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She made this ring for me. Her tiny hands, for my own huge hands. She took me out to her old high school, with its old jewelry shop. She still knew all the teachers there. I was fascinated by the girl she used to be there.

She had a ring just like it. It was one of her projects. She made things, and I loved that about her. I was the first one she told about the real meaning of the ring.

The ring was called a lover's ring; two wires, tied in a square knot, and they were made of gold and used as wedding rings in Egypt.

I wore it for just under a year. In that year, I was amazed by the love I knew, and in how horrid I felt, trapped by the unyielding lifelessness of that dark city.

I surprised myself; somewhere, in the secret, still magic parts of my soul, I found the strength to keep the ring. Everything else ended up in the river that was the symbol of that choking, parasitic, place that nearly destroyed me.

I can't remember ever putting it on. But I remember taking it off; it would have been easier to take out my heart and seal it away. But I did. Perhaps I did both. I've never been sure.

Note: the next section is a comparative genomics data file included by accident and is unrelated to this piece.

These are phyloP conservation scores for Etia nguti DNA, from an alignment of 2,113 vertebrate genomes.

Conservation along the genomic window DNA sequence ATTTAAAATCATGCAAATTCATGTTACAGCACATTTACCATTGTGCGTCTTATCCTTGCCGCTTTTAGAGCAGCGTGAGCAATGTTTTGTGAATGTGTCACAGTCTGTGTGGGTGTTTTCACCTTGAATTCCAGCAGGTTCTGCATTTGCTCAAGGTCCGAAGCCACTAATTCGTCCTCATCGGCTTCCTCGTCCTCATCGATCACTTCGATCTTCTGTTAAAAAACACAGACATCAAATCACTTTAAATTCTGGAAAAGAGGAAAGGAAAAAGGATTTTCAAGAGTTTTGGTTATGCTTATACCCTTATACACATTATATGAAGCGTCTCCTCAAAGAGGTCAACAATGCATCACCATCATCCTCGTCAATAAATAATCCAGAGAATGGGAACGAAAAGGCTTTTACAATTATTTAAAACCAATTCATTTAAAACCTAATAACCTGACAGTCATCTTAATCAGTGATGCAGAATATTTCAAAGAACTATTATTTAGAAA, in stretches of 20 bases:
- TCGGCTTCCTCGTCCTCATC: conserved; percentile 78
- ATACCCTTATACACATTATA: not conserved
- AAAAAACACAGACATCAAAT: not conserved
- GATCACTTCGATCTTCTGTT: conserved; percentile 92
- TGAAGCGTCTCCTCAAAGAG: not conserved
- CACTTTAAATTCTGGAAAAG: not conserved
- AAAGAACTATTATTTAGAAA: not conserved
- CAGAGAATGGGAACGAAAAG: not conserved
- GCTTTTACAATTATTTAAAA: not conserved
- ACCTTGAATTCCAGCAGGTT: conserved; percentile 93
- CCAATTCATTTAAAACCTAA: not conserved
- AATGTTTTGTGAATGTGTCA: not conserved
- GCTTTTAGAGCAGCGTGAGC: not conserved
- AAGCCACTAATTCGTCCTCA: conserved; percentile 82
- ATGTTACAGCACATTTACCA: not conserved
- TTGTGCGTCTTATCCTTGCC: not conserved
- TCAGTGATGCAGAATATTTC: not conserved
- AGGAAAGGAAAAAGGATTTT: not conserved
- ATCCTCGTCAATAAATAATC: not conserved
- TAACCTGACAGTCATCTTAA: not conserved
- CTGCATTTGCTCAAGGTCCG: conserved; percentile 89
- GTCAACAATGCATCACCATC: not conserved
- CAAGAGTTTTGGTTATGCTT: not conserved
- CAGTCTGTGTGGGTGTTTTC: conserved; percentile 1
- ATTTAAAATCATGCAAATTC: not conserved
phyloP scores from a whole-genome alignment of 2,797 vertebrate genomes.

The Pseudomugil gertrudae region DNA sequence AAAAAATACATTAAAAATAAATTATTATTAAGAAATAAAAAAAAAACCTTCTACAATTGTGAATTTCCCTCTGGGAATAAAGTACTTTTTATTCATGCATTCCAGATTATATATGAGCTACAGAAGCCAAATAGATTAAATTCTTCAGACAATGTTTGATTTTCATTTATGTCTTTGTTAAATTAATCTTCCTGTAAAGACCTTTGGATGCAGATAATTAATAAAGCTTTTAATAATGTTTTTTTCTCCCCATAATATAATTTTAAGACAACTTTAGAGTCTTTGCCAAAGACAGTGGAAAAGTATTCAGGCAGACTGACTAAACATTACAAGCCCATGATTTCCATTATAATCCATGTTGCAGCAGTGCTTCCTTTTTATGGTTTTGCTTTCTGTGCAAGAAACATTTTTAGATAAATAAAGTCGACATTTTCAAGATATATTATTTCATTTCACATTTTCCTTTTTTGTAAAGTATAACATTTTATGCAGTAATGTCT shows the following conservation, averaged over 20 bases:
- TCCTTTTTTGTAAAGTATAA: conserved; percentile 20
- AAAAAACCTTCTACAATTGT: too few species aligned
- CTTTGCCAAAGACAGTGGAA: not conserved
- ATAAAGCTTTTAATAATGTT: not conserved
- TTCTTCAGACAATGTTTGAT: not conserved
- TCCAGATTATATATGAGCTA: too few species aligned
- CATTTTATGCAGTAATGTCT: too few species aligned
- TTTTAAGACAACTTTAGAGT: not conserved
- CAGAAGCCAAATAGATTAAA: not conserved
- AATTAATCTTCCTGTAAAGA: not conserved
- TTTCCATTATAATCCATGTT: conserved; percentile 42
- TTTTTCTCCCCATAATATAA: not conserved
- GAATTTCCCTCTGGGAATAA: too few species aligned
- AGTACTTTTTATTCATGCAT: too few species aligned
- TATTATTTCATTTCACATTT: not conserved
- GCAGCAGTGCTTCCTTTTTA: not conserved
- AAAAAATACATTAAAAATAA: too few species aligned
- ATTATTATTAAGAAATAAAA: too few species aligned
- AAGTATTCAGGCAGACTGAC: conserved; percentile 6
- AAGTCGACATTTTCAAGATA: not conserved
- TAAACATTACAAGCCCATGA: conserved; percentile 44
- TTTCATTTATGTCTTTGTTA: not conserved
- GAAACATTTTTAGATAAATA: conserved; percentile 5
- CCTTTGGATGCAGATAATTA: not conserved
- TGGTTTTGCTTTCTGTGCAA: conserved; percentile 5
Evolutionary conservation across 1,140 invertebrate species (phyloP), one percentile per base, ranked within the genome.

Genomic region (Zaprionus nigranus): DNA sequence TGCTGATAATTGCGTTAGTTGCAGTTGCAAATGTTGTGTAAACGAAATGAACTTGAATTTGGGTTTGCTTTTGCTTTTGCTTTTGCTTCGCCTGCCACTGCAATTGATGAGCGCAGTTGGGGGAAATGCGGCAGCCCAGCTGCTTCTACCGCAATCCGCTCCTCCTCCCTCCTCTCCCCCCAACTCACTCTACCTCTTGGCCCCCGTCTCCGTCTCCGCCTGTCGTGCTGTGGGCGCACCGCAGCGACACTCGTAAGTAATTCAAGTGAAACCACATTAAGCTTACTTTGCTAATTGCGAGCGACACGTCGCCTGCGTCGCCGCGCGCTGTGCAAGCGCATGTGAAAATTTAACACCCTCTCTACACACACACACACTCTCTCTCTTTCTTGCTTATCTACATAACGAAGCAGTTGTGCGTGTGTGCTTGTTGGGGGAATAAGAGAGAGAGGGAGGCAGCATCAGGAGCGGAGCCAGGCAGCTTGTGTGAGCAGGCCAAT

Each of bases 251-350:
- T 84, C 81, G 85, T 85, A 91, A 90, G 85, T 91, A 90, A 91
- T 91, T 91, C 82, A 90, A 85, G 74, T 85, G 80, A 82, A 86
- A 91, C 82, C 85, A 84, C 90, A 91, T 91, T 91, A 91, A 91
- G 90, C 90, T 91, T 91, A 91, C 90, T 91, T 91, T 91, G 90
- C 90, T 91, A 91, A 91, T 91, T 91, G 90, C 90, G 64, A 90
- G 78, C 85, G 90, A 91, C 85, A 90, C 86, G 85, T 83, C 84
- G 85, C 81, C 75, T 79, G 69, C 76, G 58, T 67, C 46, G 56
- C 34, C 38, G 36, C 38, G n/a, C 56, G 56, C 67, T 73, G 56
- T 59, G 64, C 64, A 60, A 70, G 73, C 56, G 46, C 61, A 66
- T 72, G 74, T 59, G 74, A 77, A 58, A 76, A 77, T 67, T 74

It sat with my treasures for years. And then I knew just how wrong that was.

The ring is mine. I have never been truly given anything, without having to ask, without having to fight. But this was given. Not awarded, not purchased; given.

She is gone, faded away, like so many others left behind. But she loved me, and I loved her, and, despite all the blood that came after, this remains.

I realized that I should wear the ring, if nothing else to remind myself of what I too often forget; that I not only survived that place, but came away something greater. And even if only for a short time, I was well and truly loved.

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